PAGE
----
In her Article, Professor Ouziel examines moments of political transition in criminal justice, when public preferences on criminal justice policy are in flux, and explores the political and institutional arrangements that alternatively impede, permit, or accelerate a resulting change in criminal enforcement on the ground. Drawing on the democracy/bureaucracy framework developed in the fields of political theory and public administration, Professor Ouziel considers how these fields and others can enrich our understanding of current political and institutional dynamics in American criminal justice. Finally, she argues that the very features of the democracy/bureaucracy relationship capable of slowing democratically sanctioned change in criminal enforcement can also end up hastening political shifts. When properly leveraged, the criminal enforcement bureaucracy can help realize deliberative and participatory democratic ideals.
Rethinking Municipal Corporate Rights by Professor Hannah J. Wiseman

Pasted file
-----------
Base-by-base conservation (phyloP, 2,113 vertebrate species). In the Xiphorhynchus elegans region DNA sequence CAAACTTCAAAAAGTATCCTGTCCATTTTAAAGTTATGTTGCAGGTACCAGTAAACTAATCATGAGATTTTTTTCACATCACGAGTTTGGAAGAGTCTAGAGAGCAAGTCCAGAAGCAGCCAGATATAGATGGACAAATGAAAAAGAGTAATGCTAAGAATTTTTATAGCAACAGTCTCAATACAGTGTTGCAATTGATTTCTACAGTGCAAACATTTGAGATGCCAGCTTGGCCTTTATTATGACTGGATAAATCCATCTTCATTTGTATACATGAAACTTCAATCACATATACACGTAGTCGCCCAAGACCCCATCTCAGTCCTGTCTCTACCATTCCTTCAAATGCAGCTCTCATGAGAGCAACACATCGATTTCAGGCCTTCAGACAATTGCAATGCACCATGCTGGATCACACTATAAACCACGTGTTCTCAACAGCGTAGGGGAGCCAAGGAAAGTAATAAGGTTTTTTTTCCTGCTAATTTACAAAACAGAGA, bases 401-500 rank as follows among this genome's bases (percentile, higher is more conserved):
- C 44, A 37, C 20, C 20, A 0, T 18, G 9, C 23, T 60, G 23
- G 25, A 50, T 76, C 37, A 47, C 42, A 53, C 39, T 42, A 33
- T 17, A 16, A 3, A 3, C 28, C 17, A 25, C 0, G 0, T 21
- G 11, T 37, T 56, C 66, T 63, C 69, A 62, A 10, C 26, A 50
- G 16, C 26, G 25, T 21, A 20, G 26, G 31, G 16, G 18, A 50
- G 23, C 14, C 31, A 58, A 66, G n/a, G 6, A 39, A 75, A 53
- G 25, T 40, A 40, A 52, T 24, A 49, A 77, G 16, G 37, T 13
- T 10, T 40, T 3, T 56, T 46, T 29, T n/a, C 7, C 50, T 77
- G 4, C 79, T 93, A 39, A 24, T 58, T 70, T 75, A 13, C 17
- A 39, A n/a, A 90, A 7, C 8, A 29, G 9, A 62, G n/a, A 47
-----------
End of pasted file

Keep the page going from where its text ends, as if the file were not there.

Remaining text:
Professor Wiseman argues for enhanced attention to municipal corporate rights in the context of federalism and constitutional rights. Although courts have suggested that municipalities lack constitutional rights, and states increasingly preempt local governments’ abilities to address societal concerns, Professor Wiseman asserts that there are many municipal rights in existing law, particularly if one extends the functionalist theory of the corporation to encompass municipal corporations. She concludes by offering two functional considerations for courts in considering preemption questions and constitutional rights cases. First, would protecting the municipality against state preemption, or granting it protection under a federal constitutional right, achieve the core purposes of intrastate federalism or the constitutional right? Second, how would these favorable outcomes for a municipality help or harm its role, both as a government and corporate provider of a city brand and services?